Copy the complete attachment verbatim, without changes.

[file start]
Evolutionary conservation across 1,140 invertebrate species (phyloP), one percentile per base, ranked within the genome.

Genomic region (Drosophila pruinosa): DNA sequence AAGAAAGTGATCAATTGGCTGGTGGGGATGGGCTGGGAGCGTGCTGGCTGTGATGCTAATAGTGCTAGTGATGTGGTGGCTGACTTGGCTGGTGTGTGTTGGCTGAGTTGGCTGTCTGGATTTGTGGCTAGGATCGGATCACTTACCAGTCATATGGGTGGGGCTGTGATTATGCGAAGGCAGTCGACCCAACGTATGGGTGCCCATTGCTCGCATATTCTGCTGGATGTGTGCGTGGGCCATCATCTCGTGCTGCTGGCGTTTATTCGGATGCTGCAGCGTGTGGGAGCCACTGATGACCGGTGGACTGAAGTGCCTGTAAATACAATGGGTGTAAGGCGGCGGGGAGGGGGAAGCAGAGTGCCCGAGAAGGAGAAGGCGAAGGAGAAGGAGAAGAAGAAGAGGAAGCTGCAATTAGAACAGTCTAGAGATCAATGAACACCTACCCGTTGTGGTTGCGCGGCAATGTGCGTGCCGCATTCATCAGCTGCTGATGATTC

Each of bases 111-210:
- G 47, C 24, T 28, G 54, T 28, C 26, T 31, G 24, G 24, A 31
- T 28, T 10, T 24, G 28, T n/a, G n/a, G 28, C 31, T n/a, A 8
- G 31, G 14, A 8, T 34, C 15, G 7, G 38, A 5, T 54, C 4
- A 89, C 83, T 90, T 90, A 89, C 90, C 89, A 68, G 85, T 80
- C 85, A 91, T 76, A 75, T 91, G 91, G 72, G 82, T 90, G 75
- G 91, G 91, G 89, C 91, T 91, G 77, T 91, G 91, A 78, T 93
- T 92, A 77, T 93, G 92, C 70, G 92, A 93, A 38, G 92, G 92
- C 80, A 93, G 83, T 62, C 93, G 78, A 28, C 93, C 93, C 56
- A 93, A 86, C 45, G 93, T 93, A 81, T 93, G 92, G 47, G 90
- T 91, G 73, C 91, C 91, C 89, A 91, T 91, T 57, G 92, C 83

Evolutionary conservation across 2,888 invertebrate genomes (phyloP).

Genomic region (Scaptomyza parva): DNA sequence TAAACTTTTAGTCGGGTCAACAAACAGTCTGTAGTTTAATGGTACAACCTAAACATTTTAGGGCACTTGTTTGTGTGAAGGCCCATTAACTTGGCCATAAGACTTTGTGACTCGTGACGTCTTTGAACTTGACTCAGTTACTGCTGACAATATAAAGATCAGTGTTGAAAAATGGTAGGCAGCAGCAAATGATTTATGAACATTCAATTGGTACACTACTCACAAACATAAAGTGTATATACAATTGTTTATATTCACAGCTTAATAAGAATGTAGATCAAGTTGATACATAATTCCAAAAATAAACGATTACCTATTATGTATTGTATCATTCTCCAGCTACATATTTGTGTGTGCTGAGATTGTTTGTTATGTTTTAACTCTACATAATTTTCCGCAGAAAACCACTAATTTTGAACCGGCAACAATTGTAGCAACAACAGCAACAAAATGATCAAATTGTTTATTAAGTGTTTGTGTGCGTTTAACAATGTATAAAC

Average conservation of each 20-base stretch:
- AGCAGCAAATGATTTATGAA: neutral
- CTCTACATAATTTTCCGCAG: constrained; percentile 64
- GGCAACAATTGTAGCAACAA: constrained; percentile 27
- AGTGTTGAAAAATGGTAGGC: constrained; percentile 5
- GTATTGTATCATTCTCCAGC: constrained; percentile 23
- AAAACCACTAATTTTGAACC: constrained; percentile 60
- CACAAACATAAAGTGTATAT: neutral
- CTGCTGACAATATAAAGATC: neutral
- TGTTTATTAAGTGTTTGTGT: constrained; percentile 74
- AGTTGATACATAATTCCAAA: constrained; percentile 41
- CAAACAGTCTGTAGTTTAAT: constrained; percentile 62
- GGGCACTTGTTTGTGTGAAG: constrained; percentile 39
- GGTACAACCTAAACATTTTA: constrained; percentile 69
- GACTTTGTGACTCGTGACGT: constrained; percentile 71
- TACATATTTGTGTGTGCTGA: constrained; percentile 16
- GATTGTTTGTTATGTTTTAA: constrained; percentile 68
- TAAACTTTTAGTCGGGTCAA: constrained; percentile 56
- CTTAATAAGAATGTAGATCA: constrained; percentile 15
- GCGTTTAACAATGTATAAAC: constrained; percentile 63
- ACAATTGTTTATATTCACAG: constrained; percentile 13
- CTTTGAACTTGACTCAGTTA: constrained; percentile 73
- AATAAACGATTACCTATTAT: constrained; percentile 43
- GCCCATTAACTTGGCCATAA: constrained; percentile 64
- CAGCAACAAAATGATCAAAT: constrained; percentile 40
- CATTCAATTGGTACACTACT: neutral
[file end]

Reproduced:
Evolutionary conservation across 1,140 invertebrate species (phyloP), one percentile per base, ranked within the genome.

Genomic region (Drosophila pruinosa): DNA sequence AAGAAAGTGATCAATTGGCTGGTGGGGATGGGCTGGGAGCGTGCTGGCTGTGATGCTAATAGTGCTAGTGATGTGGTGGCTGACTTGGCTGGTGTGTGTTGGCTGAGTTGGCTGTCTGGATTTGTGGCTAGGATCGGATCACTTACCAGTCATATGGGTGGGGCTGTGATTATGCGAAGGCAGTCGACCCAACGTATGGGTGCCCATTGCTCGCATATTCTGCTGGATGTGTGCGTGGGCCATCATCTCGTGCTGCTGGCGTTTATTCGGATGCTGCAGCGTGTGGGAGCCACTGATGACCGGTGGACTGAAGTGCCTGTAAATACAATGGGTGTAAGGCGGCGGGGAGGGGGAAGCAGAGTGCCCGAGAAGGAGAAGGCGAAGGAGAAGGAGAAGAAGAAGAGGAAGCTGCAATTAGAACAGTCTAGAGATCAATGAACACCTACCCGTTGTGGTTGCGCGGCAATGTGCGTGCCGCATTCATCAGCTGCTGATGATTC

Each of bases 111-210:
- G 47, C 24, T 28, G 54, T 28, C 26, T 31, G 24, G 24, A 31
- T 28, T 10, T 24, G 28, T n/a, G n/a, G 28, C 31, T n/a, A 8
- G 31, G 14, A 8, T 34, C 15, G 7, G 38, A 5, T 54, C 4
- A 89, C 83, T 90, T 90, A 89, C 90, C 89, A 68, G 85, T 80
- C 85, A 91, T 76, A 75, T 91, G 91, G 72, G 82, T 90, G 75
- G 91, G 91, G 89, C 91, T 91, G 77, T 91, G 91, A 78, T 93
- T 92, A 77, T 93, G 92, C 70, G 92, A 93, A 38, G 92, G 92
- C 80, A 93, G 83, T 62, C 93, G 78, A 28, C 93, C 93, C 56
- A 93, A 86, C 45, G 93, T 93, A 81, T 93, G 92, G 47, G 90
- T 91, G 73, C 91, C 91, C 89, A 91, T 91, T 57, G 92, C 83

Evolutionary conservation across 2,888 invertebrate genomes (phyloP).

Genomic region (Scaptomyza parva): DNA sequence TAAACTTTTAGTCGGGTCAACAAACAGTCTGTAGTTTAATGGTACAACCTAAACATTTTAGGGCACTTGTTTGTGTGAAGGCCCATTAACTTGGCCATAAGACTTTGTGACTCGTGACGTCTTTGAACTTGACTCAGTTACTGCTGACAATATAAAGATCAGTGTTGAAAAATGGTAGGCAGCAGCAAATGATTTATGAACATTCAATTGGTACACTACTCACAAACATAAAGTGTATATACAATTGTTTATATTCACAGCTTAATAAGAATGTAGATCAAGTTGATACATAATTCCAAAAATAAACGATTACCTATTATGTATTGTATCATTCTCCAGCTACATATTTGTGTGTGCTGAGATTGTTTGTTATGTTTTAACTCTACATAATTTTCCGCAGAAAACCACTAATTTTGAACCGGCAACAATTGTAGCAACAACAGCAACAAAATGATCAAATTGTTTATTAAGTGTTTGTGTGCGTTTAACAATGTATAAAC

Average conservation of each 20-base stretch:
- AGCAGCAAATGATTTATGAA: neutral
- CTCTACATAATTTTCCGCAG: constrained; percentile 64
- GGCAACAATTGTAGCAACAA: constrained; percentile 27
- AGTGTTGAAAAATGGTAGGC: constrained; percentile 5
- GTATTGTATCATTCTCCAGC: constrained; percentile 23
- AAAACCACTAATTTTGAACC: constrained; percentile 60
- CACAAACATAAAGTGTATAT: neutral
- CTGCTGACAATATAAAGATC: neutral
- TGTTTATTAAGTGTTTGTGT: constrained; percentile 74
- AGTTGATACATAATTCCAAA: constrained; percentile 41
- CAAACAGTCTGTAGTTTAAT: constrained; percentile 62
- GGGCACTTGTTTGTGTGAAG: constrained; percentile 39
- GGTACAACCTAAACATTTTA: constrained; percentile 69
- GACTTTGTGACTCGTGACGT: constrained; percentile 71
- TACATATTTGTGTGTGCTGA: constrained; percentile 16
- GATTGTTTGTTATGTTTTAA: constrained; percentile 68
- TAAACTTTTAGTCGGGTCAA: constrained; percentile 56
- CTTAATAAGAATGTAGATCA: constrained; percentile 15
- GCGTTTAACAATGTATAAAC: constrained; percentile 63
- ACAATTGTTTATATTCACAG: constrained; percentile 13
- CTTTGAACTTGACTCAGTTA: constrained; percentile 73
- AATAAACGATTACCTATTAT: constrained; percentile 43
- GCCCATTAACTTGGCCATAA: constrained; percentile 64
- CAGCAACAAAATGATCAAAT: constrained; percentile 40
- CATTCAATTGGTACACTACT: neutral